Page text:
Cambodia-Laos Border Tension

22 august, 2017, The Khmer Times,

In a surprise move, on August 11 Prime Minister Hun Sen ordered thousands of troops to be deployed, while giving an ultimatum to Laos to withdraw its troops from Cambodian territory within six days.

One day later, Mr Hun Sen flew to Vientiane to talk directly with Lao Prime Minister Thongloun Sisoulith.

After their talks, Laos agreed to withdraw its troops the following day and Cambodia agreed to send its troops back to their barracks on the same day.

“Frankly, Cambodia has the legitimate right to build roads along its border. However, to avoid conflict, I decided to issue an order for our military engineering to pause their works…and I asked HE Thongloun Sisoulith to withdraw Lao troops,” said Mr Hun Sen at a graduation ceremony for students from the Royal University of Phnom Penh on August 14.

The Cambodian government views its approach to the dispute as a great success, through the exercise of smart and flexible diplomacy in achieving an objective without resorting to force.

But the debates on the Cambodia-Laos border tensions have been unfortunately polarised and somehow politicised. There are two camps in the debate – the positive and negative camps.

For the positive team, they praise the government’s efforts and strategy in winning without using force. Sok Touch, the president of the Royal Academy of Cambodia, in his interview with Fresh News, said that “peaceful settlement of the dispute” and “mutual respect of each other’s sovereignty” are possible thanks to the political will and efforts of the two prime ministers.

He urged other countries to follow the model of dispute settlement between Cambodia Laos.

For the negative team, they regard the event as a reflection of Cambodia’s domestic politics.

Cambodian American scholar Sophal Ear, lecturing at the Occidental College in the US, told the Asia Times website that it was a “nice patriotic feel-good win” for Mr Hun Sen as his party is galvanising support for next year’s election.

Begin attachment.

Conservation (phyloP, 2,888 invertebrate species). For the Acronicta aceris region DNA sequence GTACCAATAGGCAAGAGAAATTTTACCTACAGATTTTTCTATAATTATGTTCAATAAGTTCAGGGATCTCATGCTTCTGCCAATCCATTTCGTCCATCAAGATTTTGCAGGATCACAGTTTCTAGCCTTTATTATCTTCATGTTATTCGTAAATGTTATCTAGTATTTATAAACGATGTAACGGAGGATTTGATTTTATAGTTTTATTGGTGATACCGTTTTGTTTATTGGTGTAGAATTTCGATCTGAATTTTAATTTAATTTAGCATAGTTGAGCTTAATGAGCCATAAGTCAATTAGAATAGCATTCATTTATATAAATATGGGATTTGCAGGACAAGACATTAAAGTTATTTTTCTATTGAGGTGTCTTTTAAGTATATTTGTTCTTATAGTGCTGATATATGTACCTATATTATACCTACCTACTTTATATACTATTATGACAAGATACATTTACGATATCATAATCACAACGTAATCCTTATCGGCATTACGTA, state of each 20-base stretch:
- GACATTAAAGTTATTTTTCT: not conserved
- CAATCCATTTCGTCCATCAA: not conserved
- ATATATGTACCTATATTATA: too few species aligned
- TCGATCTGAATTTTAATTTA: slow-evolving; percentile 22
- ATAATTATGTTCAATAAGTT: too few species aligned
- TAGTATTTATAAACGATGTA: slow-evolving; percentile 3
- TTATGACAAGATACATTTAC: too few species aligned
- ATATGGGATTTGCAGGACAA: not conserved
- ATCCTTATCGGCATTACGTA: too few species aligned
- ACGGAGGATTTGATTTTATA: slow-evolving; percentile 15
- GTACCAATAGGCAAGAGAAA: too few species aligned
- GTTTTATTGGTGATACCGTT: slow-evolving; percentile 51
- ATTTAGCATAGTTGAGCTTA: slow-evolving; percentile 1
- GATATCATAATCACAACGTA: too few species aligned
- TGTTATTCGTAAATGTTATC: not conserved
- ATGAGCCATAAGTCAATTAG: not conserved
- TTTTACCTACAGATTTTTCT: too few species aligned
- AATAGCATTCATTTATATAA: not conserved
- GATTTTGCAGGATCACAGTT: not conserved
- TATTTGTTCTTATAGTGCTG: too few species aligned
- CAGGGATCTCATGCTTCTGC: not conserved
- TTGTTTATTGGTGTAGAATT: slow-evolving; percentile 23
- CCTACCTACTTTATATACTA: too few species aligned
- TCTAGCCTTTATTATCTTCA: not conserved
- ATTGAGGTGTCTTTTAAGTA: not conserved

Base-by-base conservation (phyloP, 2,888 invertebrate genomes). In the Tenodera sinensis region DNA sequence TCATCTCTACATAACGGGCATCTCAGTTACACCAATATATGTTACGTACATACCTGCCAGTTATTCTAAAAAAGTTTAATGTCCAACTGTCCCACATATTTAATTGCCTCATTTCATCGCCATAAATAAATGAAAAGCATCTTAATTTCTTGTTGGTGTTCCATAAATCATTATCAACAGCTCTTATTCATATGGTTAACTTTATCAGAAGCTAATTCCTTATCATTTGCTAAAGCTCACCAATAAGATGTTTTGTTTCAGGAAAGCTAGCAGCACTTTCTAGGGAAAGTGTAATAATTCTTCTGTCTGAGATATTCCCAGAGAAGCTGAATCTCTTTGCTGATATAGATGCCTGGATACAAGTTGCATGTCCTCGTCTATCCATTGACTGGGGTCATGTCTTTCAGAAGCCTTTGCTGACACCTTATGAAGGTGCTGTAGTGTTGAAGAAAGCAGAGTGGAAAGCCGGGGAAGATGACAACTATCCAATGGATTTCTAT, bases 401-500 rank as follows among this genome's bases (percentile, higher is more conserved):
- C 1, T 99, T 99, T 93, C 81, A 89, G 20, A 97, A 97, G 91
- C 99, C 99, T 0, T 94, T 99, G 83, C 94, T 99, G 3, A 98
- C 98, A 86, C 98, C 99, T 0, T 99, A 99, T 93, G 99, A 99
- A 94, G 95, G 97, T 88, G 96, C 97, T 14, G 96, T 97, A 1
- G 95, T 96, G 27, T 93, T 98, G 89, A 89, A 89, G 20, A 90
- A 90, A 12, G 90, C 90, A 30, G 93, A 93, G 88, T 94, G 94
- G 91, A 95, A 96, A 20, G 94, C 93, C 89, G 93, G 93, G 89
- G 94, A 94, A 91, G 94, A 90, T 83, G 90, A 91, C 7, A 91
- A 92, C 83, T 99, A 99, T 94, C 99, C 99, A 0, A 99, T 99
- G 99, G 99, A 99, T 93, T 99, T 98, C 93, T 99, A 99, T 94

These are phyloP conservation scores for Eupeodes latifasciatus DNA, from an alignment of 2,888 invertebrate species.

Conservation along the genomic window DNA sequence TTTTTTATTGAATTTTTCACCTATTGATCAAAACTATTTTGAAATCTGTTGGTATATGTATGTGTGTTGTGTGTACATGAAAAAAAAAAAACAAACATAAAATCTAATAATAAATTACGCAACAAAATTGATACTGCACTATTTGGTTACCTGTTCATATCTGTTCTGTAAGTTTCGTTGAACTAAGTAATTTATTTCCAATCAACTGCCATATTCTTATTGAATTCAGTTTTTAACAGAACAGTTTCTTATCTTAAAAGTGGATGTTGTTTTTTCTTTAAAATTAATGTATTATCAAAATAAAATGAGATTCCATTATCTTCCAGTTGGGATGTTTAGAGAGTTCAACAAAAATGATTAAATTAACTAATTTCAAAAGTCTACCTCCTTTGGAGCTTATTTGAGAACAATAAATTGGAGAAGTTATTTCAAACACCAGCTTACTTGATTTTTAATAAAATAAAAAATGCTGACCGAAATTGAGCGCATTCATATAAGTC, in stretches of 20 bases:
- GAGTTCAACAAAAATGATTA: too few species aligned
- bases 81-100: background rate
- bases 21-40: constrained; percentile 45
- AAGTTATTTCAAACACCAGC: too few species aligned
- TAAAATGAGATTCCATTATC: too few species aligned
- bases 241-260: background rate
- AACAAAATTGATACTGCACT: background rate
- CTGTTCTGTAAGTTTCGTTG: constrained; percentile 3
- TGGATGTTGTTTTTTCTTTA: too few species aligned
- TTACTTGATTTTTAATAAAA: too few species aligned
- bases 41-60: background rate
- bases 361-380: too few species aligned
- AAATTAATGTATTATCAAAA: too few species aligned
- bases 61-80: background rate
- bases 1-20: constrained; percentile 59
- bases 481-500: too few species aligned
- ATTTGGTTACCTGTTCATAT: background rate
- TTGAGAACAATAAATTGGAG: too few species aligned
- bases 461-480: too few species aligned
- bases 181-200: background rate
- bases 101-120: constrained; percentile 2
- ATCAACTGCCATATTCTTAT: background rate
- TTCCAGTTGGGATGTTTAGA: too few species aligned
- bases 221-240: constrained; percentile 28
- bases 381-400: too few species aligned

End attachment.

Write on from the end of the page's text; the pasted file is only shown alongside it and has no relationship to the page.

Journalist Luke Hunt wrote in The Diplomat: “As Cambodia moves into elections next year, Hun Sen and his government will not shy away from flexing their muscles at home and abroad on issues that they deem central to a victory at the polls.”

Cambodian American Sourn Seregy Ratha, the head of the Khmer Power Party, was arrested because of his Facebook comments, perceived by the government to be seriously damaging to the reputation and dignity of the Cambodian armed forces.

These comments have irked Cambodian leaders. Mr Hun Sen stated: “Laos invaded Cambodia. You cannot say it is a way for the CPP to get votes. We cannot accept this.

“Anyone who makes comments on this has to be responsible to the law.”

Looking at the facts on the ground, we can draw several observations. First, the border tension between the two countries has lasted since February when Lao soldiers reportedly moved into Cambodian territory in Siem Pang district in Stung Treng province in a protest against Cambodia’s plan to construct a road along the border.

The Cambodian side has tried to explain Laos that the road construction plan was in Cambodian territory. But Laos was not convinced. Cambodia later decided to postpone the construction in order to avoid unnecessary tension and conflict.

Second, a series of bilateral negotiation were conducted to reduce the tension and manage the difference. But these rounds of quiet, shuttle diplomacy did not bear fruit.

Cambodia ran out of patience and adopted a direct confrontation on August 11 when Mr Hun Sen angrily said his Lao friend had not replied to his letter.

“I sent them a letter. I have not received a reply yet,” he said. “I am conveying a message from here to HE Thongloun Sisoulith, Prime Minister of the People’s Democratic Republic of Laos, to withdraw Lao troops from Cambodian territory unconditionally. “The ultimatum will be on 17 August, or six days from today,” he said.

In a letter sent to his Lao counterpart dated August 2, Mr Hun Sen clarified Cambodia’s position regarding the border demarcation, which is based on the Bonne Map 1/100.000 produced by France and previous bilateral agreements.

The letter explained to Laos that O’Tangav and O’Alay belonged to Cambodia. The presence of Lao troops in these regions violated Cambodia’s territorial integrity. It asked that Laos withdraw its troops.

Third, an urgent and tough measure was adopted. Mr Hun Sen sent thousands of troops to the border area to put pressure on Laos to come to an agreement. It does not mean that Cambodia showed any weakness or bowed to Laos.

The leverage of negotiation is high once there is a strong force on the ground.

Based on these facts, Cambodia does not have any intention to either stir or prolong the border dispute and tension with Laos.

It is oversimplified arguing that the border tension with Laos will lead to more votes for the Cambodian People’s Party in next year election. Accusing the government of using border disputes for political gain at home does not strengthen but weaken Cambodian negotiation position and leverage. 

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